Claude and Fred Derrick were born in the town of Burton, Claude in 1886 and Fred in 1891. They grew up in that farming community on the banks of the Tallulah River where their family co-owned the Foster and Derrick General Store in Burton plus over 200 acres of land. In 1917, when Georgia Power decided to build a dam on the Tallulah River in their valley, the family was forced to sell their land to the power company. Most of that land, as well as the town of Burton, are now under Lake Burton. The Derrick boys went to Rabun County schools, and then Claude went on to the University of Georgia and Fred to Georgia Tech. Both of them played baseball in college, where they began to attract the attention of professional baseball scouts. Claude was a standout player at Georgia, and has since been selected to the Georgia Sports Hall of Fame.
Fred never made it to the major leagues, but he played minor league ball with Portland in the Oregon Pacific Coast League for three years, in Toledo for two years, and in Birmingham for one year. His baseball career was cut short by an injury sustained in a tragic train wreck in Illinois in 1917, when some of his teammates were killed and his legs were badly injured.
No longer able to play baseball, Fred returned to his home in Clayton and went into business with his father, John Derrick, under the firm name of Derrick Motor Company. The money that Georgia Power Company paid the family for their land helped provide the capital to get started in business. Fred was also very active in civic affairs, and being a golf enthusiast, he helped establish the Rabun County golf course. The WPA, a New Deal program of FDR, constructed the buildings, and the Rabun Country Club was opened in 1940.
Claude Derrick spent three years playing for Philadelphia as a utility infielder, and he also played on two World Championship teams in 1910 and 1911. In 1912, he broke an ankle and was sent to the Baltimore Orioles which was then a minor league team. A rookie left-handed pitcher who was just breaking into pro ball at the time was Derrick’s first roommate: George Herman (Babe) Ruth, often referred to as the greatest baseball player who ever lived. (In the top photo, Ruth is in the center seated and Claude Derrick is to his left.) In 22 seasons, Ruth hit a record 714 home runs. Many of his records for both pitching and hitting lasted for decades. Ruth played for Baltimore for only five months before being traded to the Boston Red Sox. There is a story that the Orioles offered Babe Ruth in 1914 to the Cincinnati Reds, but the Reds chose Derrick and a player named George Twombly instead.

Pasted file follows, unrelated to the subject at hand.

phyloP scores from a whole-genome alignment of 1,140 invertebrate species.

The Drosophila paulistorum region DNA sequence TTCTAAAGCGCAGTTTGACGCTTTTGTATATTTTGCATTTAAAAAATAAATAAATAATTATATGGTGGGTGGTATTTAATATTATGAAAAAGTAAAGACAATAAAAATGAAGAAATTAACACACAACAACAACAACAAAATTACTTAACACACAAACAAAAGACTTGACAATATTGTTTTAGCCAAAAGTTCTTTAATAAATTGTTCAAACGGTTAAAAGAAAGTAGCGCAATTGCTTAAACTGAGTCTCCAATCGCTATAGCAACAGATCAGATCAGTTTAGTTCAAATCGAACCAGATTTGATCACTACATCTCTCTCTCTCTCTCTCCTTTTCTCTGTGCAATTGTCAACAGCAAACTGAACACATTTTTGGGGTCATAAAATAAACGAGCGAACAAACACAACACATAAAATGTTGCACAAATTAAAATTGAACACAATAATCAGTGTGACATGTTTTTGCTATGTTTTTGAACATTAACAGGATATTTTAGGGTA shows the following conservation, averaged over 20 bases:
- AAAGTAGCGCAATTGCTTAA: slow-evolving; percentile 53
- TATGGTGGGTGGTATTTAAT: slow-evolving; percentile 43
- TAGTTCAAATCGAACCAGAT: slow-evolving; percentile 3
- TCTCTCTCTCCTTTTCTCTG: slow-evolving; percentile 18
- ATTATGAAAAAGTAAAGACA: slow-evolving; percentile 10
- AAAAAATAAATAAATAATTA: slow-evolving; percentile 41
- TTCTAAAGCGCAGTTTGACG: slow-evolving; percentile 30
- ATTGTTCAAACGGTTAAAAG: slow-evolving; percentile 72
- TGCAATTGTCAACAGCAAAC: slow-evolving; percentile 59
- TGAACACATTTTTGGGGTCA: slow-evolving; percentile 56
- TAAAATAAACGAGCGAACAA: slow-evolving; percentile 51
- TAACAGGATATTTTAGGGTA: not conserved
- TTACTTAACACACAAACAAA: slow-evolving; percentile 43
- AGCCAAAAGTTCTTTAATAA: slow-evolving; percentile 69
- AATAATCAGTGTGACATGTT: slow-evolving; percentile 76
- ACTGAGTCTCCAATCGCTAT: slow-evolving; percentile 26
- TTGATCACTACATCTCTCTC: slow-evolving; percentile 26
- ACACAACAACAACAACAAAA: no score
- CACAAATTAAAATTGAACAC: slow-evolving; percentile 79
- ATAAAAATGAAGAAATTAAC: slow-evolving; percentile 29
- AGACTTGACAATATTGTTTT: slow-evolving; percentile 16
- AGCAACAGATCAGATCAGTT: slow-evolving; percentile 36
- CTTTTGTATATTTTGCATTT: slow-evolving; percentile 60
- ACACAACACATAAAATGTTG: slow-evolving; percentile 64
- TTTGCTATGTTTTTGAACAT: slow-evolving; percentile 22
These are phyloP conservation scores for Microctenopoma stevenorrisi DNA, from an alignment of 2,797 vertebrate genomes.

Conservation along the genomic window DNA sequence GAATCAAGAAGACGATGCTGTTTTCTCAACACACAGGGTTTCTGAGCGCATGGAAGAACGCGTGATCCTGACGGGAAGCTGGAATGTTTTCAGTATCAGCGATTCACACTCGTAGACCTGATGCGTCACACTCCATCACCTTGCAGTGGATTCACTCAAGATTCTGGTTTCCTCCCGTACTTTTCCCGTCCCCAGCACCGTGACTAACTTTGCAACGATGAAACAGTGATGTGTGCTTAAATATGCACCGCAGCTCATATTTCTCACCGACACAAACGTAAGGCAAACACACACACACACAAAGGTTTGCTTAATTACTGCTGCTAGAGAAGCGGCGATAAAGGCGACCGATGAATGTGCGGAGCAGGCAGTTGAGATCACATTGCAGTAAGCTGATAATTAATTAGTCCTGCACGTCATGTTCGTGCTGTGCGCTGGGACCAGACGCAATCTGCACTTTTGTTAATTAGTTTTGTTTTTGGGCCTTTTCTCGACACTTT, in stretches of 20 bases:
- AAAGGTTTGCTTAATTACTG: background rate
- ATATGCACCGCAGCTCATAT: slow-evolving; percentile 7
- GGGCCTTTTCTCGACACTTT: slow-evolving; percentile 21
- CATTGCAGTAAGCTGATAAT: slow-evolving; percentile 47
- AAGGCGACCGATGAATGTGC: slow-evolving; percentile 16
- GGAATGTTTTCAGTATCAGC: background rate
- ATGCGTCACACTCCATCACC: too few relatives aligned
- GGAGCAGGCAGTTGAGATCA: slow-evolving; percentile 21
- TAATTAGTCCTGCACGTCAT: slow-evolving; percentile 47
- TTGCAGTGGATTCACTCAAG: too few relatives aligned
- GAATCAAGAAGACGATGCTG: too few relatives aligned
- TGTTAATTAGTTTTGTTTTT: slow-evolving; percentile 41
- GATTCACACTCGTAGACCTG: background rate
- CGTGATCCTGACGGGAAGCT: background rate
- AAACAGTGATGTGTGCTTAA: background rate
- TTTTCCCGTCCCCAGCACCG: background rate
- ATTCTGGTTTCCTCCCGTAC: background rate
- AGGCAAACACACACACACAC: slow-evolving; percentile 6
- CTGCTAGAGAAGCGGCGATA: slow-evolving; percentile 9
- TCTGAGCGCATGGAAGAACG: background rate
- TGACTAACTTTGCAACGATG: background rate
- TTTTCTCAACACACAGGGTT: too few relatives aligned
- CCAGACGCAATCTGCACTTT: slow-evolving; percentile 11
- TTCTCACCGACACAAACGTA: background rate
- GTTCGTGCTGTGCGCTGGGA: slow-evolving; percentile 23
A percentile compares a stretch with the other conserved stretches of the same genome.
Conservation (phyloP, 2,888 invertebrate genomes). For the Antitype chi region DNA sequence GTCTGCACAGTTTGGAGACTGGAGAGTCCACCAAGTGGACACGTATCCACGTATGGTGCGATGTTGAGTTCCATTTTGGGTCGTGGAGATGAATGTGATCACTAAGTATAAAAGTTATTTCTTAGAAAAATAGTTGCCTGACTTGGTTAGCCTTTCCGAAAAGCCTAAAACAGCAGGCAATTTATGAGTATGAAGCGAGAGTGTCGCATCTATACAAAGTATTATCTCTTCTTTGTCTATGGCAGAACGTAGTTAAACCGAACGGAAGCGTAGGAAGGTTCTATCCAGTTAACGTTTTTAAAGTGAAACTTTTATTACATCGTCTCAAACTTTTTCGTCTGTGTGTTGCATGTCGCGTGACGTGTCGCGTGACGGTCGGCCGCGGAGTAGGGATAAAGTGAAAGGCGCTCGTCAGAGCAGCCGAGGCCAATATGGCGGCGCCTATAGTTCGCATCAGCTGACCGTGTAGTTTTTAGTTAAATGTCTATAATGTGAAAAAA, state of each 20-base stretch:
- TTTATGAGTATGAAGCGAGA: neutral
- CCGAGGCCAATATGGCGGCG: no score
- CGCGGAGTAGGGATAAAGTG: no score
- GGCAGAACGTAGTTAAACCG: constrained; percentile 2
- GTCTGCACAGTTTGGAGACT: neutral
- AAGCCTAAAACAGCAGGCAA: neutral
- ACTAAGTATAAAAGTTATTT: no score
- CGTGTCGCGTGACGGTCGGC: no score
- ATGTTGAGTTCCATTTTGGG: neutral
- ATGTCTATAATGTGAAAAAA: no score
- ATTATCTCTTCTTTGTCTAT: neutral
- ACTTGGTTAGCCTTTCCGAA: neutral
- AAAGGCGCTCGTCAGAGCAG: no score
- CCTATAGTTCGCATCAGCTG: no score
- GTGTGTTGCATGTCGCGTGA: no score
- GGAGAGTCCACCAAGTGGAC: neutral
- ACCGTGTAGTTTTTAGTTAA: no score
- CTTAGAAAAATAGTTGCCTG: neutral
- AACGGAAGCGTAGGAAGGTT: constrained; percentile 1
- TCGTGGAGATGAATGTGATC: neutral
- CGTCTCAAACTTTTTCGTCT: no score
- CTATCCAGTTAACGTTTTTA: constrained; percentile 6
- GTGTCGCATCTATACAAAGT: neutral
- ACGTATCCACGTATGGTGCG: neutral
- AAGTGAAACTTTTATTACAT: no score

Claude went on to play for Cincinnati, the New York Yankees and the Chicago Cubs. When the United States entered World War I, he served in the U.S. Army. After the war Claude played a few more years for minor league teams before he returned to Clayton and joined his brother Fred in business.
In the April 29, 1926 edition, The Clayton Tribune had this news item about the Derrick business:
“The Derrick brothers are laying down material with which to build a filling station, just in front of the Blue Ridge Hotel. They plan to put up one of the most modern and up-to-date filling stations in this section of the country.”
Derrick Motor Company eventually included a Standard Oil Station, a Ford dealership, and a garage and repair business. The Standard Oil station was one of the first service stations in Clayton. It was located on Main Street in a building that is now Prater’s Main Street Books. It is interesting to note that the Ford dealership was originally located in a building on Main Street that later became Belk’s and is now Doncaster and Main Street Gallery. Amazingly, the building had an elevator that was used to move the automobiles up to the second floor. The dealership later moved to the building that is now Butler’s Gallery.
Not only were the Derrick brothers in the baseball “big leagues”, but they were instrumental in developing the downtown Clayton business district into the vibrant area we still recognize today.
At the turn of the twentieth century, Rabun County remained largely isolated from the outside world. This would change dramatically with the coming of a railroad which also brought tourism, logging and dam building.
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